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Journos lose it over Kayleigh McEnany’s ‘off the rails’ mic drop ending to Monday’s briefing

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White House Press Secretary Kayleigh McEnany ripped into the media during a wild press conference on Monday for their repeated questions regarding a tweet in which President Donald Trump said NASCAR driver Bubba Wallace should “apologize” for the recent noose “hoax.”

“I would end with this. I was asked probably 12 questions about the Confederate Flag. This president is focused on action. I’m a little dismayed that I didn’t receive one question on the deaths this weekend. I didn’t receive one question about New York City shootings doubling for the third straight week, and over the last seven days, shootings skyrocket by 142 percent. Not one question,” McEnany noted.

She then chastised reporters for remaining fixated on the president’s tweet while ignoring more important issues such as the rapidly accelerating homicide rates for blacks — especially black children — in the larger context of the Black Lives Matter movement.

“I didn’t receive one question about five children who were killed. I will leave you with this remark by a dad. It broke my heart. A death of an 8-year-old loss in Atlanta this weekend. ‘They say, Black Lives Matter? You killed the child, she didn’t do nothing to nobody,’ was his quote,” she continued.

“We need to be focused on securing our streets, making sure no lives are lost, because all Black Lives Matter. That of David Dorn, and that of this 8-year-old girl,” said, in reference to the retired St. Louis Police captain who was shot and killed last month amid rioting in that city as he responded to an alarm at a pawn shop.

Reporters repeatedly badgered McEnany with the same question: Why Wallace — who hyped the ultimately false story that a “noose” had been intentionally placed in his garage space last month ahead of a race at Talladega Superspeedway — needed to express a mea culpa.

McEnany explained a number of times that the president simply meant that nearly everyone at NASCAR, including top management and most drivers as well as the media, leapt to the conclusion that the noose, which was dangling at the end of a rope used to pull down a stall door at the racetrack and had been hanging there for months, was meant as a racial insult to Wallace.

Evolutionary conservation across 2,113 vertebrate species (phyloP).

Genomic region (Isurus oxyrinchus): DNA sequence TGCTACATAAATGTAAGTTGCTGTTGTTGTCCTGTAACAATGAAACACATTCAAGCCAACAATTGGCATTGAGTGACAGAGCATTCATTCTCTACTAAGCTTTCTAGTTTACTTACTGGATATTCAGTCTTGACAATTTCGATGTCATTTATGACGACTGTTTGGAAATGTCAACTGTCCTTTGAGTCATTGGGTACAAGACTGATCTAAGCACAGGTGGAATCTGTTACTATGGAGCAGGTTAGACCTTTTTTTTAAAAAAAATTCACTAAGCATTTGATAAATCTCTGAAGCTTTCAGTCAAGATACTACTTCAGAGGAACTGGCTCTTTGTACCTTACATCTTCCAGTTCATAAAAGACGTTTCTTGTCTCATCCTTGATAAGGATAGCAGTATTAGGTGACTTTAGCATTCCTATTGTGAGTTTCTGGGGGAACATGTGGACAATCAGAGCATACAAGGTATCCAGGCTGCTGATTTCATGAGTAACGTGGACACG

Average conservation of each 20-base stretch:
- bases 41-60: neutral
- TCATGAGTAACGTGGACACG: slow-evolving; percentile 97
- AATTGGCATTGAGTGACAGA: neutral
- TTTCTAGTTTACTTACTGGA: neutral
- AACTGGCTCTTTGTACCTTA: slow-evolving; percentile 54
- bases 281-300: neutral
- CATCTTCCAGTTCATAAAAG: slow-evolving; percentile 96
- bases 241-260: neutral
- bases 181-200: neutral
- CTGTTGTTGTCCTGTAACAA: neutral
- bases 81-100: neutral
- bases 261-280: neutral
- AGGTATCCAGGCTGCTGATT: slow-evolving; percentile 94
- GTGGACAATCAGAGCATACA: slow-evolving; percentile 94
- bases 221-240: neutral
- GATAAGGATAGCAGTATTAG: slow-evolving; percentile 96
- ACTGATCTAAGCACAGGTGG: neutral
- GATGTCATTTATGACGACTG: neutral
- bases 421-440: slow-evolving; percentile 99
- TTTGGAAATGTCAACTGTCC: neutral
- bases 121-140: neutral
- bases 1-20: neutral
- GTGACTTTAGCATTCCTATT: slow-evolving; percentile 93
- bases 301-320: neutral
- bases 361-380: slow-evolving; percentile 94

They also peppered her with questions about the president’s remark that NASCAR’s decision — at Wallace’s insistence — to ban all Confederate flags from racing events has caused low ratings for the sport.

https://twitter.com/realDonaldTrump/status/1280117571874951170

To illustrate her point, she referenced the phony ‘hate crime’ conjured up last year by actor Jussie Smollett in which most mainstream media outlets immediately bought into the former “Empire” star’s story that Trump-supporting whites had attacked him in Chicago early one morning.

Reporters were furious with McEnany and vented their rage online.

https://twitter.com/AaronBlake/status/1280197002916233218

That said, NASCAR chief Steve Phelps admitted to reporters Monday that he and league officials jumped to conclusions.

“Upon learning of and seeing the noose, our initial reaction was to protect our driver. We’re living in a highly charged and emotional time. What we saw was a symbol of hate and was only present in one area of the garage, that of the 43 car of Bubba Wallace,” Phelps said.

“In hindsight, we should have — I should have — used the word ‘alleged’ in our statement,” he added. “…[T]here has been discussion and criticism of how this was handled and characterized. Some feel that the phrasing or words used were not right. That comes with the territory. And I will take full responsibility for that, and for the emotion that was attached to it.”

Shortly after the noose was found — and before the FBI sent 15 agents to investigate — Phelps characterized the incident as a “despicable act of racism and hatred.”

Jon Dougherty

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